India. The first object of interest is a delightful view of Delhi. In the near distance are historical temples and a dense jungle in which a variety of animals are running wild. Then the most famous Himalaya mountains are shown, and again the interested visitor alights, and strolls through a typical Indian bazaar, in all its native colours and activity. An Indian Palace with wonderful inlaid gold and jewel work is next entered and inspected. Reluctantly leaving this beautiful building, the waiting train is entered once more, and passes through endless varieties of Indian scenery to the coast.

Australia. The fine harbour of Sydney, New South Wales, is next discerned, with the town illuminated, and reflected in the water, forming a picture charming in the extreme. The train enters the region of the famous Blue Mountains and passes through majestic panoramas, depicting the Commonwealth's scenery. The story of Australia's marvellous development is depicted en route. Pioneers are seen building their log cabins and clearing the surrounding bush. Then the result of their labour is shown, comfortable bungalows and prosperous farms. An extensive sheep farm is next visited, with shearing and dipping in active progress. Through vast plains the train proceeds, and fruit farms and vineyards are the next objectives, with men and women picking and preparing the fruit for shipment. Alighting at the Australian station, the visitor passes into the huge Parliament Building, where exhibits of the Commonwealth’s resources are displayed.

New Zealand. From Australia the passengers cross to New Zealand. At Nelson Docks a huge liner may be watched, taking on board a cargo of grain, wool and mutton. Opposite, a large building is shown in which the process of packing mutton ready for shipment to the Mother Country can be observed. A run through glorious mountain scenery is then made, among the sights being hot-water geysers, creating marvellous atmospheric effects, and a quaint Maori Village. A halt is made at the city of Wellington, to visit the replica of the Parliament Buildings, in which are displayed the productive and industrial resources of New Zealand.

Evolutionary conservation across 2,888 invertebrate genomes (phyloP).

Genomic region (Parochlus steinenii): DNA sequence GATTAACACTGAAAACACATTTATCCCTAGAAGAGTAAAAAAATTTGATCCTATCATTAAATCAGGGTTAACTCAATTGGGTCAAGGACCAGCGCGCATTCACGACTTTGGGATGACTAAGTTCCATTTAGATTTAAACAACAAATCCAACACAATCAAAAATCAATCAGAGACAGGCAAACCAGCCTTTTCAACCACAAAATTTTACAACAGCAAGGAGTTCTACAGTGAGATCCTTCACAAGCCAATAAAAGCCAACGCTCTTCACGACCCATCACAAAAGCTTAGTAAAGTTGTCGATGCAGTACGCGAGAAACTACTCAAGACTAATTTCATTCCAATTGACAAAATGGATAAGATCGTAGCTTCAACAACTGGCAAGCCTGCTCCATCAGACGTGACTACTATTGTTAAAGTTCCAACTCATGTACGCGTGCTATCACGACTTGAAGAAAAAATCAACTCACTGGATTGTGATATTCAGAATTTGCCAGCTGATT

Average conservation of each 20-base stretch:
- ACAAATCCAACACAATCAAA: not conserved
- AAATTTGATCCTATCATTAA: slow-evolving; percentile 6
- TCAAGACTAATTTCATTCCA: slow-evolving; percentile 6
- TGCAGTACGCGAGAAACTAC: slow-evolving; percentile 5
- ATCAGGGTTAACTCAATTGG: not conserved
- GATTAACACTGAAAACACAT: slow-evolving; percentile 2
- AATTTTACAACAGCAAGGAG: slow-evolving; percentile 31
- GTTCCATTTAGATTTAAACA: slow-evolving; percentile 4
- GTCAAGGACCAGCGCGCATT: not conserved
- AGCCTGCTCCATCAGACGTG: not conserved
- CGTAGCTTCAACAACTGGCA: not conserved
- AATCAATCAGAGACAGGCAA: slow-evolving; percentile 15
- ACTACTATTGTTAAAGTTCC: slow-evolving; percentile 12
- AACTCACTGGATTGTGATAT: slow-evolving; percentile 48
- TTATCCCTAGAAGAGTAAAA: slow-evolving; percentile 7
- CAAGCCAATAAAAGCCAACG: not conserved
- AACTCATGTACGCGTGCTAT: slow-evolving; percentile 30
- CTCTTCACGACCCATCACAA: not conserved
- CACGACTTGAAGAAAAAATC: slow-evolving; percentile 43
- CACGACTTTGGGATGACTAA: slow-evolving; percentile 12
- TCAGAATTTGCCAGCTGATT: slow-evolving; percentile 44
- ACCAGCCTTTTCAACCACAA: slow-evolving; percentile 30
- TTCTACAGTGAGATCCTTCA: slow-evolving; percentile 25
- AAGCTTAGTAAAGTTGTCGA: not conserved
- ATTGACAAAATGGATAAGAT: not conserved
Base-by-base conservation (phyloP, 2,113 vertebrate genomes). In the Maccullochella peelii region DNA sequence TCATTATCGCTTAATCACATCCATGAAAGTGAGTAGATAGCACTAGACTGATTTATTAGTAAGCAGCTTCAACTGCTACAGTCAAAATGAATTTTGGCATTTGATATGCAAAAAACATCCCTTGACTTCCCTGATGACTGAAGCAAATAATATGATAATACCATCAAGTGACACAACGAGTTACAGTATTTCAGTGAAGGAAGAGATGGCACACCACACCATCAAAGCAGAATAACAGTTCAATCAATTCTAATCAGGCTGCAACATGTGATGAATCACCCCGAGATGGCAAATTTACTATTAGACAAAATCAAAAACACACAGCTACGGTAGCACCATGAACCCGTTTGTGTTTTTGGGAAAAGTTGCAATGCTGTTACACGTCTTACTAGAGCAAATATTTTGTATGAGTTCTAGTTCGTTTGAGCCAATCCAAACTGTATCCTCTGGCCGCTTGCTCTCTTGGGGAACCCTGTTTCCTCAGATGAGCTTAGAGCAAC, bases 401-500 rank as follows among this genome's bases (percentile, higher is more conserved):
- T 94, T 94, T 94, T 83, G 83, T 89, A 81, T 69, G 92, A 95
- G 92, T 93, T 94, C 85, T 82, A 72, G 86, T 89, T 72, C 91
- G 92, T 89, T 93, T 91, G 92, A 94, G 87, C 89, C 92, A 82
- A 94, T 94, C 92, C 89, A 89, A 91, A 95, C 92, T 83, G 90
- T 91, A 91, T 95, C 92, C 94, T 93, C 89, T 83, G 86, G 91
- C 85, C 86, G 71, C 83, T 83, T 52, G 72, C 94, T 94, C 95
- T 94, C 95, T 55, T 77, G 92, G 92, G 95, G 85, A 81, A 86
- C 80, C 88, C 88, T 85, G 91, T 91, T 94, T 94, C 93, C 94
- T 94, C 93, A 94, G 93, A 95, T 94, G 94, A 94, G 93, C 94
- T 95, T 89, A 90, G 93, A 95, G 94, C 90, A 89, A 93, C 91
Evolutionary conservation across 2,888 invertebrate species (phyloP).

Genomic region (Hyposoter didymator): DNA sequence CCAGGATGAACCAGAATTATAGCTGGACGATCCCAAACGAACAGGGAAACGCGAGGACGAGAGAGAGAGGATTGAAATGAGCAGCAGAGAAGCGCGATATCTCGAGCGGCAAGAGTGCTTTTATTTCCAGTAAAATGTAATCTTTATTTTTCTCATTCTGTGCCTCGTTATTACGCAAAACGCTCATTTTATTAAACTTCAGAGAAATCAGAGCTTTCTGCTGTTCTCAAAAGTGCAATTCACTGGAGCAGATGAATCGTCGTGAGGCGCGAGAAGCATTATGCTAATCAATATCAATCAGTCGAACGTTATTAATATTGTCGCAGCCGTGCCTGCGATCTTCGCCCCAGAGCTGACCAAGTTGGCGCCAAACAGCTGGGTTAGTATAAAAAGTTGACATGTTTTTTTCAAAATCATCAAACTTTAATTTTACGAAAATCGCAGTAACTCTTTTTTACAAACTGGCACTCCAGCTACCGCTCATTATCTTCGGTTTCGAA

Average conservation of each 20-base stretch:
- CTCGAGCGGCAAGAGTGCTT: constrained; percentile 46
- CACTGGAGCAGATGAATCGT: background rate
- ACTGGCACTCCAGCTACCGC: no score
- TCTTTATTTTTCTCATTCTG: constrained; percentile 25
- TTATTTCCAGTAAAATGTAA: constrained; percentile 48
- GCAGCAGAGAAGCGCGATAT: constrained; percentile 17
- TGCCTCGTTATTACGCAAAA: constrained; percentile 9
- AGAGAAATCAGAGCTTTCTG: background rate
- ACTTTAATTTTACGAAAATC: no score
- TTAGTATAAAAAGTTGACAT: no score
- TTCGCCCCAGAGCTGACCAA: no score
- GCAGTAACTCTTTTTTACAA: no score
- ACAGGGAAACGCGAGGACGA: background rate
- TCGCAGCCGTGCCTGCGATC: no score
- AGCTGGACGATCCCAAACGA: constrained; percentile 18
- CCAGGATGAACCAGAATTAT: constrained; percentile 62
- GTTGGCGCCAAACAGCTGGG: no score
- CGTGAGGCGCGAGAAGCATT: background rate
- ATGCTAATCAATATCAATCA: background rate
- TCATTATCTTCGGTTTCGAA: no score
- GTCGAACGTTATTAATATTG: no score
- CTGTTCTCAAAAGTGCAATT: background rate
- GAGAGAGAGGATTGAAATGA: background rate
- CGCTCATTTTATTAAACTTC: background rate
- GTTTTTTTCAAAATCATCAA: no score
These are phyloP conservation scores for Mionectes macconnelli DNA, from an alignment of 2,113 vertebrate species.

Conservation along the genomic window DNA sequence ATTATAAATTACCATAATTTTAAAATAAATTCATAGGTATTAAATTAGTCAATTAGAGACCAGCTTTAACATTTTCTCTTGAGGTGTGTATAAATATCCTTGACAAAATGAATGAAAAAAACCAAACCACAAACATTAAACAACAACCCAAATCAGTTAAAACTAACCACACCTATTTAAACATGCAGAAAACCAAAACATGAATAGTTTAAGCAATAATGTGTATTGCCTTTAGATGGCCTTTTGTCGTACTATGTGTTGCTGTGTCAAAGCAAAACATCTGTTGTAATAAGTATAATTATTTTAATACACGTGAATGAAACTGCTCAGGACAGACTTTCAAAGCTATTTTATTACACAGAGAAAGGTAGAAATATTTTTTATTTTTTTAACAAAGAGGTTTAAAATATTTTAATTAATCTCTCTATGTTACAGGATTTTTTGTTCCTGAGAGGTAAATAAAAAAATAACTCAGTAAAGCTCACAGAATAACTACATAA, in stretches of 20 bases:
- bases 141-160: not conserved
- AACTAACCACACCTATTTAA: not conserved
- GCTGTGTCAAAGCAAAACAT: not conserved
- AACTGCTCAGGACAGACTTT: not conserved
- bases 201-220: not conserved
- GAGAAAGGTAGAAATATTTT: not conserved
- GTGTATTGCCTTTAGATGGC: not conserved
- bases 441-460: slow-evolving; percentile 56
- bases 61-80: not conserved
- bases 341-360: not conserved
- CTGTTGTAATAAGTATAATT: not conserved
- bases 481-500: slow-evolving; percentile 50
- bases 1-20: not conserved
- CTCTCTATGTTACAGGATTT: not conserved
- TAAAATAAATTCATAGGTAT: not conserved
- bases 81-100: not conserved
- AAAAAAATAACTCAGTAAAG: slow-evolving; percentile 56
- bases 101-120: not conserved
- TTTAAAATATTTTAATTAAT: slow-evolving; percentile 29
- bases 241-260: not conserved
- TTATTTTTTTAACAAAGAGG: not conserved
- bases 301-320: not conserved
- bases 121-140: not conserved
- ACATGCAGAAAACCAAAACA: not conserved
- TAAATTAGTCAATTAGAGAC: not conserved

South Africa. The passengers are now on the last stage of their wonderful trip. The train proceeds through the veldt, gold mines in full operation being passed. A view of a native kraal, with the process of leather dressing, is exhibited. Kimberley diamond mines in full work are visited, and then an ostrich farm. On arrival at the African station, the voyager enters the Parliament Building, where a varied display of the resources of the South African Dominion is exhibited.

A steep incline is negotiated, and the train at last deposits the visitor at the Pageant Station, after a 20 minute run through the Dominions Beyond the Seas".

            The above description of the All Red Route is typical in its flowery presentation of the day. The space allocated for the Malay States and Jamaica leaves one to wonder if the author did not actually visit these areas or if he did, was not very impressed about them.

            Bemrose, Campbell Gray, Millar & Lang, Rotary and Valentine all published post cards featuring scenes on the "All Red Route".



          © Exhibition Study Group 2007